Missouri aims to reach a Top 10 ranking in the US in public education by the year 2020. In order to measure progress toward that goal, the Missouri Department of Elementary and Secondary Education calculates an Annual Performance Report score (APR) for every school and every district in the state.
The Missouri School Improvement Program (MSIP) is the framework for the State’s APRs, and the resulting APR scores are used — along with other information — to determine each district’s accreditation status.
Not sure what MSIP is? Read this short post.
Under MSIP, there are five distinctive Performance Standards; Academic Achievement, Subgroup Achievement, High School Readiness (K-8) or College and Career Readiness (K-12), Attendance Rate, and Graduation Rate.
Each of these five Performance Standards earns a Status Score, a Progress Score, and a Growth Score. Those scores are included in each school’s APR scoring matrix. We’ll talk more about Status, Progress, and Growth Scores in a future post.
Today, we’ll focus on the first of the five Performance Standards: Academic Achievement.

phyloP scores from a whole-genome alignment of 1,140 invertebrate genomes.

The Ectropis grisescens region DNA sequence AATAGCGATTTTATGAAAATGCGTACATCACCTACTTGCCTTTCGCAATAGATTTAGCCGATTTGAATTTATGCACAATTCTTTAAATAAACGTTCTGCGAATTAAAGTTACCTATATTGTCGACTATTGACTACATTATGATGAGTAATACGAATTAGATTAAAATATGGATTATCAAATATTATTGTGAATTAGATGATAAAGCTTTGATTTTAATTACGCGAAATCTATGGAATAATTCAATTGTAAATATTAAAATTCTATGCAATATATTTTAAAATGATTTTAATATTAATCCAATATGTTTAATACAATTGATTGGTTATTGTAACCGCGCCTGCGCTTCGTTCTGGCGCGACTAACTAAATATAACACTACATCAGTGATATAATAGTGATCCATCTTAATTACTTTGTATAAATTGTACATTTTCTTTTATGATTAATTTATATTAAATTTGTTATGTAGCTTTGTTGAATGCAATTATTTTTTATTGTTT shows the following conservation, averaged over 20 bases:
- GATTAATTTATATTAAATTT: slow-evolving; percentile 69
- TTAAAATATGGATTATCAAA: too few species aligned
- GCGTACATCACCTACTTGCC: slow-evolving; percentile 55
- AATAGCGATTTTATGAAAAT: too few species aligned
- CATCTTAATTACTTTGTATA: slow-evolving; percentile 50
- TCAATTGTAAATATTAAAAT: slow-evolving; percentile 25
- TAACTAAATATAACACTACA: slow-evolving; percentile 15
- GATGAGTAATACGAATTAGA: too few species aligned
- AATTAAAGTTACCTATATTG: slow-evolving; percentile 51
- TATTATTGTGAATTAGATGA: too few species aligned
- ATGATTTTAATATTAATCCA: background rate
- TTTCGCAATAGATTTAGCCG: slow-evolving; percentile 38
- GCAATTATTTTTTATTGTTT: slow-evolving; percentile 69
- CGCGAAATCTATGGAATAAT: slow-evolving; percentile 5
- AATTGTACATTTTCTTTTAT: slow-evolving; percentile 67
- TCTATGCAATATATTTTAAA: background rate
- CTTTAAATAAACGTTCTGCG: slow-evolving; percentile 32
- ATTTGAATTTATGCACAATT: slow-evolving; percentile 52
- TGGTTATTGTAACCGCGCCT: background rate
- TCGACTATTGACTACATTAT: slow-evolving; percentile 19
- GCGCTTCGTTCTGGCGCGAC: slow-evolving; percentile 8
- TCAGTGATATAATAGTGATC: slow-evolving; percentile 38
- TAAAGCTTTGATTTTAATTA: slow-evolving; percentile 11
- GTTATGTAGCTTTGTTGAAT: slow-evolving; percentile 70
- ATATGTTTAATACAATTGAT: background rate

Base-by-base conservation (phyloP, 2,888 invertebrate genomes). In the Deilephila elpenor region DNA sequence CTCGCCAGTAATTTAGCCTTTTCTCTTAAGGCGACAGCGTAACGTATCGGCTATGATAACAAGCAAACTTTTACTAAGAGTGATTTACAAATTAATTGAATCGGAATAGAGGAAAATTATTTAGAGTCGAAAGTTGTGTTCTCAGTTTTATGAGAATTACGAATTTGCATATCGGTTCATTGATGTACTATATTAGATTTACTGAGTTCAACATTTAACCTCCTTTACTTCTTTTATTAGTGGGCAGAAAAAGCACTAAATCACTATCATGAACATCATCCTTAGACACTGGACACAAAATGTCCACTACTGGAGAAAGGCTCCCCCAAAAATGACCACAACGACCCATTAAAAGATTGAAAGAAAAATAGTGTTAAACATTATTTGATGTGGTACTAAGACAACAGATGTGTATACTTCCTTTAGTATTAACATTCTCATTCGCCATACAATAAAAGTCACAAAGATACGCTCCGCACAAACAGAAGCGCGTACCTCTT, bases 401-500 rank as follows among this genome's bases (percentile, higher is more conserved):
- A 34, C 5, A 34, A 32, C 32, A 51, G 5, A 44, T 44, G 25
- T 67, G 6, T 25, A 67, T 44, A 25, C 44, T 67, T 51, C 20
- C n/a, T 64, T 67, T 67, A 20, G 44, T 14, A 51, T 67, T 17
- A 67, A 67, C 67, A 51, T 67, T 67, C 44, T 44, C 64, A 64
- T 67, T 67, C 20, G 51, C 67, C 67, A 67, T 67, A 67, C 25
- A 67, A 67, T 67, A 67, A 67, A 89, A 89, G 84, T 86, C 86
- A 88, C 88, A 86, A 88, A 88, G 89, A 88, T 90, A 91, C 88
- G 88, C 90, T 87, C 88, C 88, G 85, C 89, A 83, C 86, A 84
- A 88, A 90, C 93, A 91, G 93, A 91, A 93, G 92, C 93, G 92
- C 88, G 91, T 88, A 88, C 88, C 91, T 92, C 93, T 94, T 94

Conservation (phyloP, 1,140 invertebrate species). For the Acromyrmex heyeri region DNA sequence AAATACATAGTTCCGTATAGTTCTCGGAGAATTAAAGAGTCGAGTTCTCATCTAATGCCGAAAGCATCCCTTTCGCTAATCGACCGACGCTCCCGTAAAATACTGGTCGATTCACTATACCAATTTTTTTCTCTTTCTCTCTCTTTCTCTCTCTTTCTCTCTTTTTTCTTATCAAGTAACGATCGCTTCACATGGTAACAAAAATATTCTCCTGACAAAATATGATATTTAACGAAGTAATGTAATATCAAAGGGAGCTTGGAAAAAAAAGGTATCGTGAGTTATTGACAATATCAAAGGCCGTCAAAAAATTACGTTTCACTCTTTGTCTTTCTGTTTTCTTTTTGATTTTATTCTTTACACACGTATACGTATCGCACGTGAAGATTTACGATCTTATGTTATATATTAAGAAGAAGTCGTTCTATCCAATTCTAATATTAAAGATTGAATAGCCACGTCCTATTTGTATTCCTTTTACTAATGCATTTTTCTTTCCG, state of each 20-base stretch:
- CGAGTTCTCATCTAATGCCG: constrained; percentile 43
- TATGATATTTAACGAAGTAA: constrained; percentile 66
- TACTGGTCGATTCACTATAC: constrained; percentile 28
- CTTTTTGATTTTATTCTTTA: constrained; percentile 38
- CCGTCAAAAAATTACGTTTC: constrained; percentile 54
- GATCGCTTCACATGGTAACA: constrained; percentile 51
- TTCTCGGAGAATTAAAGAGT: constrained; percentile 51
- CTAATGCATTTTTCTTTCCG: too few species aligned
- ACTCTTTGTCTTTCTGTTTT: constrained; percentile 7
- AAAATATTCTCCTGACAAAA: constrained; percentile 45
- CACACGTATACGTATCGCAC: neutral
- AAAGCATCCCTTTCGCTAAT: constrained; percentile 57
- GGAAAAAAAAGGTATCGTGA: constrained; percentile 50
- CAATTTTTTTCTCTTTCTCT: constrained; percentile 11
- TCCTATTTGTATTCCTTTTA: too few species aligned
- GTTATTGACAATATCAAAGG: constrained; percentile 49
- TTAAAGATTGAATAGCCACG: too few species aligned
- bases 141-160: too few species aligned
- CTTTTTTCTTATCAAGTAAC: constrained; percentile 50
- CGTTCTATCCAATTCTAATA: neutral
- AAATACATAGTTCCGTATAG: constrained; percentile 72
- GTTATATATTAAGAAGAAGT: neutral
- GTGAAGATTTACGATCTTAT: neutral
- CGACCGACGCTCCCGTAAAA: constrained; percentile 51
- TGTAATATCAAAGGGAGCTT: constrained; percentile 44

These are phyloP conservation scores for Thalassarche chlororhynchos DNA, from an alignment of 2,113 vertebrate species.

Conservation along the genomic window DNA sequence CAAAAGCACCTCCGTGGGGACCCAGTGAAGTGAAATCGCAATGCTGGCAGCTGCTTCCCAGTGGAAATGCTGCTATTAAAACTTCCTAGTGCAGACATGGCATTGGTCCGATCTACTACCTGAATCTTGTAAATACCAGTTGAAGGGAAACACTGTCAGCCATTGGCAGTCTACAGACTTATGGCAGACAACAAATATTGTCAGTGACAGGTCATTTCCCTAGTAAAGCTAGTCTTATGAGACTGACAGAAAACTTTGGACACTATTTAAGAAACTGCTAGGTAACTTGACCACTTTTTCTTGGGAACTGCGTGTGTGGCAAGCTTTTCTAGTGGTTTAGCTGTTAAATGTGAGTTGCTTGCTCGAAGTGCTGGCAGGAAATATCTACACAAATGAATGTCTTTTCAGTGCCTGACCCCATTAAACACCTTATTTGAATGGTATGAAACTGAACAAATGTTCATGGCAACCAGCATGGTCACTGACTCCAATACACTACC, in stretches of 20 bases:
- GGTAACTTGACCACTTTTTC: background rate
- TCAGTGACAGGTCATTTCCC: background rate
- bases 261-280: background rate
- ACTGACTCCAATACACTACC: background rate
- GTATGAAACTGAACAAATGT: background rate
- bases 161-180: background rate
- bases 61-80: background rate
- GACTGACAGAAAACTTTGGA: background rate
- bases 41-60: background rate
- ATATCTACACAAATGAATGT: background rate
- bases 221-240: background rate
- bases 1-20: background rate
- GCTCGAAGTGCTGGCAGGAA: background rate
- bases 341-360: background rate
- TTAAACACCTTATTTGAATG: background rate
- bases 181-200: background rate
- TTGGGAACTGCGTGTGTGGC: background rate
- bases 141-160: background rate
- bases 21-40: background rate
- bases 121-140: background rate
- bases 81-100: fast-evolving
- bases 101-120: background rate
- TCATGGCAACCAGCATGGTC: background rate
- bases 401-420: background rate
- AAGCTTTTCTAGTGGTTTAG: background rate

As a parent, you probably already know that your child takes the Missouri Assessment Program (MAP) tests in school. You may not have realized that his or her MAP scores are taken into consideration when determining the accreditation status of his or her school district.
In fact, MAP scores are one of the primary measurements for a district’s Academic Achievement. These scores include grade-level assessments (GLA), end-of-course (EOC), and MAP-alternate (MAP-A assessments).
In order for districts to achieve or maintain accreditation, their students must meet or exceed state standards or show demonstrated improvement over time on MAP, GLA, EOC, or MAP-A assessments.
The state requires that 95% (or more) of the students within each school or district take MAP assessments. In order to account for the needs of students who fall into higher risk or special needs categories, MSIP5 also monitors Subgroup Achievement. We’ll explore Subgroup Achievement more in a future post.
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Posted on Mon, December 23, 2013
by MOParent filed under